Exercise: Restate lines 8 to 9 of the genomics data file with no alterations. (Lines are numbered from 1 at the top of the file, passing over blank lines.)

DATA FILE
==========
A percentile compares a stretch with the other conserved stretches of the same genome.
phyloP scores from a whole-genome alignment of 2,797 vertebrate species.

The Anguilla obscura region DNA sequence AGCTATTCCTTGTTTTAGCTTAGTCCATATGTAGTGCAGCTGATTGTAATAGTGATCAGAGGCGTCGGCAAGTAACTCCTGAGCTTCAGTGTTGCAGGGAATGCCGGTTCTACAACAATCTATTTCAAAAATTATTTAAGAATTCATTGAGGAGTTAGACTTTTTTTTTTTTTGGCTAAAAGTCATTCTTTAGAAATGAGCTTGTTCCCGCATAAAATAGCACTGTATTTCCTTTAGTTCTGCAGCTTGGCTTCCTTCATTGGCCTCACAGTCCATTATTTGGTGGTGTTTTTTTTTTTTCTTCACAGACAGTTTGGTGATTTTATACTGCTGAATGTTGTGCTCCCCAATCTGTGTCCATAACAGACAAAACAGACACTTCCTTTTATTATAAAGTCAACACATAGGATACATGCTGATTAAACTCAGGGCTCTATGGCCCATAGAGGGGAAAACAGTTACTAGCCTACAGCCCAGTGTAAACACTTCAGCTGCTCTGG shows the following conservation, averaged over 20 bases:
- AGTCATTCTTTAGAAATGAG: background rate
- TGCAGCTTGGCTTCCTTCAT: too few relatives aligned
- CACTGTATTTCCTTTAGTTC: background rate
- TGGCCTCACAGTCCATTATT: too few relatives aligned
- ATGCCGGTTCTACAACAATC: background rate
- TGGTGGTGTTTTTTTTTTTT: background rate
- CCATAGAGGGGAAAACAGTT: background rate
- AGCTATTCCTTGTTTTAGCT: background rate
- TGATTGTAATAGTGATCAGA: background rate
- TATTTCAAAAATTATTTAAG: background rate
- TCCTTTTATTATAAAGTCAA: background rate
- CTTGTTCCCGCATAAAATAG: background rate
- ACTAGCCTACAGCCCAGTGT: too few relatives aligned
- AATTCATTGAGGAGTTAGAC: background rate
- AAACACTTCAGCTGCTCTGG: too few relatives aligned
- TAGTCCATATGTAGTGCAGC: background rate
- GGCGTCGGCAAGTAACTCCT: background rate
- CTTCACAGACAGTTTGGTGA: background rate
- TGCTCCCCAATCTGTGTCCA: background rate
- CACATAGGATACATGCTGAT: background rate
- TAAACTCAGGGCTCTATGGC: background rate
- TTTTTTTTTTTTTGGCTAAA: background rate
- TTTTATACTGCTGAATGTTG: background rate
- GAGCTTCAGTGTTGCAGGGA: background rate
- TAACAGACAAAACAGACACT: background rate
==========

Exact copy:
- ATGCCGGTTCTACAACAATC: background rate
- TGGTGGTGTTTTTTTTTTTT: background rate